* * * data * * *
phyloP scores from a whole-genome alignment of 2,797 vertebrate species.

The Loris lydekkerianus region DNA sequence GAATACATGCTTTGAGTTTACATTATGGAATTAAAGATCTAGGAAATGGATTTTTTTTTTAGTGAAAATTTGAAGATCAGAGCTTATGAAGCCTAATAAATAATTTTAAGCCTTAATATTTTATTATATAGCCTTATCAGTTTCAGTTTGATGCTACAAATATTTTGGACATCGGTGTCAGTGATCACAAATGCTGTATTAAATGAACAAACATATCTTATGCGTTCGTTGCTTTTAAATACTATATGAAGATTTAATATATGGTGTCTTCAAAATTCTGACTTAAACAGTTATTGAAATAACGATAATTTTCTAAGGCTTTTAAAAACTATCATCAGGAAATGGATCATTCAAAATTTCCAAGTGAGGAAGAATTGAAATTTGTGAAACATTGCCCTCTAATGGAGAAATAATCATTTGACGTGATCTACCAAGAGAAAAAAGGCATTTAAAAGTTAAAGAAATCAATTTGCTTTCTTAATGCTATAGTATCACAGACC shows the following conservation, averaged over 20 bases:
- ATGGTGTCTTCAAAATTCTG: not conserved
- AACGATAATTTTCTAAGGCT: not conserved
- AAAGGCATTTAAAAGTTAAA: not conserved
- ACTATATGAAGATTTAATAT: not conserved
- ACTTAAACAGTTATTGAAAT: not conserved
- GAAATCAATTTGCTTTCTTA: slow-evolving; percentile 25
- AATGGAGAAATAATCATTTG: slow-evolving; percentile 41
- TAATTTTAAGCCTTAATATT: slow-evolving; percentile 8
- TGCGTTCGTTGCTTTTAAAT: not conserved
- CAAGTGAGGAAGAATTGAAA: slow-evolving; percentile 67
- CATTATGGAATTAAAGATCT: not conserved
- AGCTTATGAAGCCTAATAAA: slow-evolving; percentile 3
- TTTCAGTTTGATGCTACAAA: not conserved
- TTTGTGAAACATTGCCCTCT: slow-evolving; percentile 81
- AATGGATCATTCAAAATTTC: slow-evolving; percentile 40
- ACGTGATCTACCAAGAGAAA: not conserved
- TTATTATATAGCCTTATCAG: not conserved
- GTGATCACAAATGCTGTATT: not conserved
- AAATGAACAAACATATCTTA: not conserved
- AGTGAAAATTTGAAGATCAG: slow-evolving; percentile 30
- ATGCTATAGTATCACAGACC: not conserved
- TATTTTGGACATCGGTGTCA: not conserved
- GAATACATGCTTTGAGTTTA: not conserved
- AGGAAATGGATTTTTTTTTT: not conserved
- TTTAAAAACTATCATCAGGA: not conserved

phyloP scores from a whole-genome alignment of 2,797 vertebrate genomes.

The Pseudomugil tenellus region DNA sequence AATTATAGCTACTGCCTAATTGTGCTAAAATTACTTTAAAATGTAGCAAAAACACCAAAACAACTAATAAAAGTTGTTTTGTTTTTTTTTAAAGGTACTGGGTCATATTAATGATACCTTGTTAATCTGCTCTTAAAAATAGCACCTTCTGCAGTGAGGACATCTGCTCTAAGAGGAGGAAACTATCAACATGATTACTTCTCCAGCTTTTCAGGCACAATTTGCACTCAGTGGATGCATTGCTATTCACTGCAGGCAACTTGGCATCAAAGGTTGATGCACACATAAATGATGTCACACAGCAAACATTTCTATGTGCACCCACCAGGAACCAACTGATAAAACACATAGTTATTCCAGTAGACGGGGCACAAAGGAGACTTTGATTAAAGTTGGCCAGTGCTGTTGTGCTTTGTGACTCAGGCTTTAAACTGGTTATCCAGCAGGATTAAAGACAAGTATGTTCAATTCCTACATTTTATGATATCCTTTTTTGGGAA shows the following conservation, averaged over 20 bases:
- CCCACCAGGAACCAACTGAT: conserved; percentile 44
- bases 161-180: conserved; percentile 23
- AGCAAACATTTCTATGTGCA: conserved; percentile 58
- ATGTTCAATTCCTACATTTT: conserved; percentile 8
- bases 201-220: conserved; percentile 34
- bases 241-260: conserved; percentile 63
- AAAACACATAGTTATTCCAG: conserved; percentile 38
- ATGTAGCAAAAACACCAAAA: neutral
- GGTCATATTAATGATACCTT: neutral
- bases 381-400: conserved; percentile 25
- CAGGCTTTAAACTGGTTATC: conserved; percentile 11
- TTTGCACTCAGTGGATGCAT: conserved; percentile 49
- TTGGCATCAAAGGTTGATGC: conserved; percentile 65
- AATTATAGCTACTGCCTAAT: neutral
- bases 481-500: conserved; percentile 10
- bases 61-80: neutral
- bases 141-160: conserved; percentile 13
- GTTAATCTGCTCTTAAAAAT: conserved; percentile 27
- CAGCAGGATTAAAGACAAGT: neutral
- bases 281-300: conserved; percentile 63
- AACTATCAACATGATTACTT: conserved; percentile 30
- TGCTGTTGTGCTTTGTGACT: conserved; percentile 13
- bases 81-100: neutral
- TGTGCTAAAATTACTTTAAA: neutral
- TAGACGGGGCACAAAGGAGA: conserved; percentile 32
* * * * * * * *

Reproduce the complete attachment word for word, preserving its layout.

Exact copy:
phyloP scores from a whole-genome alignment of 2,797 vertebrate species.

The Loris lydekkerianus region DNA sequence GAATACATGCTTTGAGTTTACATTATGGAATTAAAGATCTAGGAAATGGATTTTTTTTTTAGTGAAAATTTGAAGATCAGAGCTTATGAAGCCTAATAAATAATTTTAAGCCTTAATATTTTATTATATAGCCTTATCAGTTTCAGTTTGATGCTACAAATATTTTGGACATCGGTGTCAGTGATCACAAATGCTGTATTAAATGAACAAACATATCTTATGCGTTCGTTGCTTTTAAATACTATATGAAGATTTAATATATGGTGTCTTCAAAATTCTGACTTAAACAGTTATTGAAATAACGATAATTTTCTAAGGCTTTTAAAAACTATCATCAGGAAATGGATCATTCAAAATTTCCAAGTGAGGAAGAATTGAAATTTGTGAAACATTGCCCTCTAATGGAGAAATAATCATTTGACGTGATCTACCAAGAGAAAAAAGGCATTTAAAAGTTAAAGAAATCAATTTGCTTTCTTAATGCTATAGTATCACAGACC shows the following conservation, averaged over 20 bases:
- ATGGTGTCTTCAAAATTCTG: not conserved
- AACGATAATTTTCTAAGGCT: not conserved
- AAAGGCATTTAAAAGTTAAA: not conserved
- ACTATATGAAGATTTAATAT: not conserved
- ACTTAAACAGTTATTGAAAT: not conserved
- GAAATCAATTTGCTTTCTTA: slow-evolving; percentile 25
- AATGGAGAAATAATCATTTG: slow-evolving; percentile 41
- TAATTTTAAGCCTTAATATT: slow-evolving; percentile 8
- TGCGTTCGTTGCTTTTAAAT: not conserved
- CAAGTGAGGAAGAATTGAAA: slow-evolving; percentile 67
- CATTATGGAATTAAAGATCT: not conserved
- AGCTTATGAAGCCTAATAAA: slow-evolving; percentile 3
- TTTCAGTTTGATGCTACAAA: not conserved
- TTTGTGAAACATTGCCCTCT: slow-evolving; percentile 81
- AATGGATCATTCAAAATTTC: slow-evolving; percentile 40
- ACGTGATCTACCAAGAGAAA: not conserved
- TTATTATATAGCCTTATCAG: not conserved
- GTGATCACAAATGCTGTATT: not conserved
- AAATGAACAAACATATCTTA: not conserved
- AGTGAAAATTTGAAGATCAG: slow-evolving; percentile 30
- ATGCTATAGTATCACAGACC: not conserved
- TATTTTGGACATCGGTGTCA: not conserved
- GAATACATGCTTTGAGTTTA: not conserved
- AGGAAATGGATTTTTTTTTT: not conserved
- TTTAAAAACTATCATCAGGA: not conserved

phyloP scores from a whole-genome alignment of 2,797 vertebrate genomes.

The Pseudomugil tenellus region DNA sequence AATTATAGCTACTGCCTAATTGTGCTAAAATTACTTTAAAATGTAGCAAAAACACCAAAACAACTAATAAAAGTTGTTTTGTTTTTTTTTAAAGGTACTGGGTCATATTAATGATACCTTGTTAATCTGCTCTTAAAAATAGCACCTTCTGCAGTGAGGACATCTGCTCTAAGAGGAGGAAACTATCAACATGATTACTTCTCCAGCTTTTCAGGCACAATTTGCACTCAGTGGATGCATTGCTATTCACTGCAGGCAACTTGGCATCAAAGGTTGATGCACACATAAATGATGTCACACAGCAAACATTTCTATGTGCACCCACCAGGAACCAACTGATAAAACACATAGTTATTCCAGTAGACGGGGCACAAAGGAGACTTTGATTAAAGTTGGCCAGTGCTGTTGTGCTTTGTGACTCAGGCTTTAAACTGGTTATCCAGCAGGATTAAAGACAAGTATGTTCAATTCCTACATTTTATGATATCCTTTTTTGGGAA shows the following conservation, averaged over 20 bases:
- CCCACCAGGAACCAACTGAT: conserved; percentile 44
- bases 161-180: conserved; percentile 23
- AGCAAACATTTCTATGTGCA: conserved; percentile 58
- ATGTTCAATTCCTACATTTT: conserved; percentile 8
- bases 201-220: conserved; percentile 34
- bases 241-260: conserved; percentile 63
- AAAACACATAGTTATTCCAG: conserved; percentile 38
- ATGTAGCAAAAACACCAAAA: neutral
- GGTCATATTAATGATACCTT: neutral
- bases 381-400: conserved; percentile 25
- CAGGCTTTAAACTGGTTATC: conserved; percentile 11
- TTTGCACTCAGTGGATGCAT: conserved; percentile 49
- TTGGCATCAAAGGTTGATGC: conserved; percentile 65
- AATTATAGCTACTGCCTAAT: neutral
- bases 481-500: conserved; percentile 10
- bases 61-80: neutral
- bases 141-160: conserved; percentile 13
- GTTAATCTGCTCTTAAAAAT: conserved; percentile 27
- CAGCAGGATTAAAGACAAGT: neutral
- bases 281-300: conserved; percentile 63
- AACTATCAACATGATTACTT: conserved; percentile 30
- TGCTGTTGTGCTTTGTGACT: conserved; percentile 13
- bases 81-100: neutral
- TGTGCTAAAATTACTTTAAA: neutral
- TAGACGGGGCACAAAGGAGA: conserved; percentile 32